PORTLAND, Ore. – The Portland Archdiocese filed for bankruptcyon Tuesday because of the steep costs from clergy sex abuselawsuits, an unprecedented step that could open the Roman Catholicarchdiocese to new levels of court scrutiny.
No other American diocese has filed for bankruptcy, thoughBoston threatened to do so at the height of the abuse crisis thatbegan there two years ago.
Portland’s Chapter 11 bankruptcy filing halted the trial of alawsuit against the late Rev. Maurice Grammond, who was accused ofmolesting more than 50 boys in the 1980s. Grammond died in2002.
Plaintiffs in the two lawsuits involving Grammond have sought atotal of more than $160 million. The archdiocese and its insurersalready have paid more than $53 million over 50 years to settlemore than 130 claims by people who say they were abused bypriests.
Bud Bunce, spokesman for the archdiocese, said day-to-day churchoperations will continue as usual.
But the filing is far from everyday business-and raises concernsabout secular oversight of church affairs.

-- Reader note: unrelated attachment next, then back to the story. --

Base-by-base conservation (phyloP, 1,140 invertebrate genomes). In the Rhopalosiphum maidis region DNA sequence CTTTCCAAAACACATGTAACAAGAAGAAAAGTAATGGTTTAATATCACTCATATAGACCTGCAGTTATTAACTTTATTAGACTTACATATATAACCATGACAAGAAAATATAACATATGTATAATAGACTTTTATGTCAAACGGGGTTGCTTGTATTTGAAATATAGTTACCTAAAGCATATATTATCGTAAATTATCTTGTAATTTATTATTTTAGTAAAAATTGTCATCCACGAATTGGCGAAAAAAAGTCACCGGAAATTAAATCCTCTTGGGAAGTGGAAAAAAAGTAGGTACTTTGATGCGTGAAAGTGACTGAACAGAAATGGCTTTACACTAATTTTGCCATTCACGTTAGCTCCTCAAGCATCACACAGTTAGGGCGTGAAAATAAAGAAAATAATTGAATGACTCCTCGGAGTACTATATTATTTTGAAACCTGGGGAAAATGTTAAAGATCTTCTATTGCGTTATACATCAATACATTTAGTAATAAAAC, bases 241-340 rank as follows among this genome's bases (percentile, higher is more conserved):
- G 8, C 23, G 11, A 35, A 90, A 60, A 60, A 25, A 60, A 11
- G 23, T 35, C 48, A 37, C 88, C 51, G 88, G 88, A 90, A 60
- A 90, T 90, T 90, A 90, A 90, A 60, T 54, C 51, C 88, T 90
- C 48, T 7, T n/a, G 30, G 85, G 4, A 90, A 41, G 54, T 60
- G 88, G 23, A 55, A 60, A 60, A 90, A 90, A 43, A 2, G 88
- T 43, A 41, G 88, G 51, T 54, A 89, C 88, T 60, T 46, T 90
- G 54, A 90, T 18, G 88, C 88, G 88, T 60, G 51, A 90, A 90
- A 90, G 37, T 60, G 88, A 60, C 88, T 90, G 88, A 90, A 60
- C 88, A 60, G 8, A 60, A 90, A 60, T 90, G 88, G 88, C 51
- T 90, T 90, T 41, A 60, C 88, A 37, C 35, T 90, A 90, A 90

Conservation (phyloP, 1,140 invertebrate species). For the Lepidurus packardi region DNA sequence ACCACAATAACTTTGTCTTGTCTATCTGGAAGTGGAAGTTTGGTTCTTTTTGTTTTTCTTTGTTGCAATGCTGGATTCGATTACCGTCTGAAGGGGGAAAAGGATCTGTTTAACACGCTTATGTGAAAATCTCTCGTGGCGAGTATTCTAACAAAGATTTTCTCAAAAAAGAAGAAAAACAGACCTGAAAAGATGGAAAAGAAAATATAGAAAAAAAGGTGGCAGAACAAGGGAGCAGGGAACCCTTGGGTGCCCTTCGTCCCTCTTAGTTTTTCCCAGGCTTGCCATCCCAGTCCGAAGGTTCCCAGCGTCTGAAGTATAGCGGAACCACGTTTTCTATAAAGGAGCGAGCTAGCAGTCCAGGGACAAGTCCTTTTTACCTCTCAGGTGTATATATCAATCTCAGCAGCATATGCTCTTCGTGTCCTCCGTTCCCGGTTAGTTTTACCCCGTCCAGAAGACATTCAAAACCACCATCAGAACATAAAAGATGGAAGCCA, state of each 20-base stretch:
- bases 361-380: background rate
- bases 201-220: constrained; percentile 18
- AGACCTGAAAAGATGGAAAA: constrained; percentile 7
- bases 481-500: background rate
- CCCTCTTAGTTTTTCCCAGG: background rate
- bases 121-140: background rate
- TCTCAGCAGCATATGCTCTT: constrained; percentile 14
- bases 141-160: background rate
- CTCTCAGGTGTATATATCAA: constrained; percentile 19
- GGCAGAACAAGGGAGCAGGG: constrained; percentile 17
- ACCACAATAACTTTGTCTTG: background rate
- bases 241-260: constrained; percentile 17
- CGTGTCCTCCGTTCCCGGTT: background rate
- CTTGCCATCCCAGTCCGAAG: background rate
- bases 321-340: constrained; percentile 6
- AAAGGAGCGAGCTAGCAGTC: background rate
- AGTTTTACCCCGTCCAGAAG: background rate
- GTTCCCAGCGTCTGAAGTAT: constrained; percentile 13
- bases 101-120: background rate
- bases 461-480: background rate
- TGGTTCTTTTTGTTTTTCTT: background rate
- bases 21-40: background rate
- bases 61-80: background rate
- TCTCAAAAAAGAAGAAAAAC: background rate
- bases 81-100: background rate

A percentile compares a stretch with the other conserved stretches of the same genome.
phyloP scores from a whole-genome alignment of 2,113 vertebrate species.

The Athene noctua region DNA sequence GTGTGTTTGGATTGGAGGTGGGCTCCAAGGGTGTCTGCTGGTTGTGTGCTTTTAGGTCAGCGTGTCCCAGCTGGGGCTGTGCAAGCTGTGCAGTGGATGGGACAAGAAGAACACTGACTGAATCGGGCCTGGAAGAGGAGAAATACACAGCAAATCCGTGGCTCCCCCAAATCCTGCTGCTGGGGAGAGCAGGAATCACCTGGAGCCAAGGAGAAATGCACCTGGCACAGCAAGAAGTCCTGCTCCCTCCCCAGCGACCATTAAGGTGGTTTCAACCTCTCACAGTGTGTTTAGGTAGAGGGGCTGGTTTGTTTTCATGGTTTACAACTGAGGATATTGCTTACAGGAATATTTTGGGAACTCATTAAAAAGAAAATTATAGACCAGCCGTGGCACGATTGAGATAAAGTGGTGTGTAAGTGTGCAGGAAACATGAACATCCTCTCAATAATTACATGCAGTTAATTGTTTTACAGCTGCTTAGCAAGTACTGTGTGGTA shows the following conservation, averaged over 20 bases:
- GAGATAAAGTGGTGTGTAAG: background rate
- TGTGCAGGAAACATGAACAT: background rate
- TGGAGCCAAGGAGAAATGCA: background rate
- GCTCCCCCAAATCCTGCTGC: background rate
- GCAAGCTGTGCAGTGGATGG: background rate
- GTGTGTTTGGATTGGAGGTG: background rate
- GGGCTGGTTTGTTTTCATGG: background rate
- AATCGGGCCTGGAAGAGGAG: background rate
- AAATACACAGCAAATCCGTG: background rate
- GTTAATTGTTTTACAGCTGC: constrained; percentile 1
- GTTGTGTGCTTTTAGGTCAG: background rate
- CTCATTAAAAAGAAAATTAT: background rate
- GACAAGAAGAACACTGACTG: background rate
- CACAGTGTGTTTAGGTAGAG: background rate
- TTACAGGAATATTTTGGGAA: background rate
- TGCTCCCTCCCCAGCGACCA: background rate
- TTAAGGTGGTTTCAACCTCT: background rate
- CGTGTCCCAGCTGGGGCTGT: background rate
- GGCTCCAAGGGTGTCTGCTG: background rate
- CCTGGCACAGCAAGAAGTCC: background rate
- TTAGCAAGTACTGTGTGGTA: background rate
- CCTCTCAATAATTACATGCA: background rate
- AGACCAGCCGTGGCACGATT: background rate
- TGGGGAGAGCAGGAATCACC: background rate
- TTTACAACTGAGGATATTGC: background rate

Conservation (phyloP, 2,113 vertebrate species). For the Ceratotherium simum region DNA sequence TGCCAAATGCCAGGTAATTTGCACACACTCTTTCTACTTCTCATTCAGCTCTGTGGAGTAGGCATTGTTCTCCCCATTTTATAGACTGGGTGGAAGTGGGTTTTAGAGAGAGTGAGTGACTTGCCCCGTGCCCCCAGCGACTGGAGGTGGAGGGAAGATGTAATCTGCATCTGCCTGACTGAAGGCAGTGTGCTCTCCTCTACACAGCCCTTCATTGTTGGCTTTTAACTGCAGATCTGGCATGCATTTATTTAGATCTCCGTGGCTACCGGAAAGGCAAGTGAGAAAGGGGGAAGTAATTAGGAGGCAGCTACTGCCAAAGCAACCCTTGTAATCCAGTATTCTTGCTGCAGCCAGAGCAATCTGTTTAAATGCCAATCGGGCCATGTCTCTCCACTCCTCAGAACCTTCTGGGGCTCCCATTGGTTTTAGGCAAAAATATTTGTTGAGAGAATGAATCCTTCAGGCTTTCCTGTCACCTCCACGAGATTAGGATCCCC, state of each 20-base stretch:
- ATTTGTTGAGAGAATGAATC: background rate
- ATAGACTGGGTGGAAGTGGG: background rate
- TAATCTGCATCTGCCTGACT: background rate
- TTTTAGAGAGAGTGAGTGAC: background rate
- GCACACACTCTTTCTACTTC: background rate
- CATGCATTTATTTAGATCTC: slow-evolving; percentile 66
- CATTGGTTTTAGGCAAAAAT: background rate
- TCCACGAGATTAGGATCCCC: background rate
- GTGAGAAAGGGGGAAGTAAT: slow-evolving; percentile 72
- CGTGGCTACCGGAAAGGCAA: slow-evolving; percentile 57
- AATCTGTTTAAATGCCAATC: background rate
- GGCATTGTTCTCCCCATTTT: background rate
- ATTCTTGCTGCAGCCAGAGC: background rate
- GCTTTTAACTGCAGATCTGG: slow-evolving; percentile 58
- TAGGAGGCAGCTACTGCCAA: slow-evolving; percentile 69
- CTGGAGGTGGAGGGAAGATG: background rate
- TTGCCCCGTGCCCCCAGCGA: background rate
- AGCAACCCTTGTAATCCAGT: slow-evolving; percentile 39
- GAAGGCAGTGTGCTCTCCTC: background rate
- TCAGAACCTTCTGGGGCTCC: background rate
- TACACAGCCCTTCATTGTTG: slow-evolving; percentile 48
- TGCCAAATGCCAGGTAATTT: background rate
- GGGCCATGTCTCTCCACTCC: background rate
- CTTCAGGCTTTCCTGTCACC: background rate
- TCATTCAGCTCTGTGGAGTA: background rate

Chapter 11 bankruptcy frees an organization from the threat ofcreditors’ lawsuits while it reorganizes. However, it could alsoopen church records to public scrutiny, and could require churchleaders to cede some financial control to the courts.
Archbishop John G. Vlazny said the archdiocese tried to settlewith the plaintiffs, but could not afford their offer.
Plaintiffs’ attorney David Slader countered that the church wassimply trying to avoid the details of the lawsuits coming out incourt.
The archdiocese owns over $500 million in tax-assessedproperties, Slader said, and also has many investments, but hecould not disclose the estimated value of those due tocourt-ordered confidentiality.
Grammond served as a priest throughout the state from 1950 to1985, when he took sick leave. Allegations of sexual abuse againstGrammond were first reported in 1991, but the charges didn’t becomepublic until 1999 when a former altar boy sued him and thearchdiocese. Grammond was suspended when he refused to fullycooperate in the church investigation.
In a deposition taken before his death, Grammond said, “I’d saythese children abused me. They’d dive in my lap to get sexualexcitement.”
James Devereaux, one of the plaintiffs, said he would perseverewith the suit.
“We will continue our fight to finally get the archdiocese toaccept the sin of its crimes,” he said.
Nationwide, abuse cases are known to have cost the church morethan $650 million since 1950. Still, relatively few molestationlawsuits have actually gone to trial in the United States; manysettle beforehand.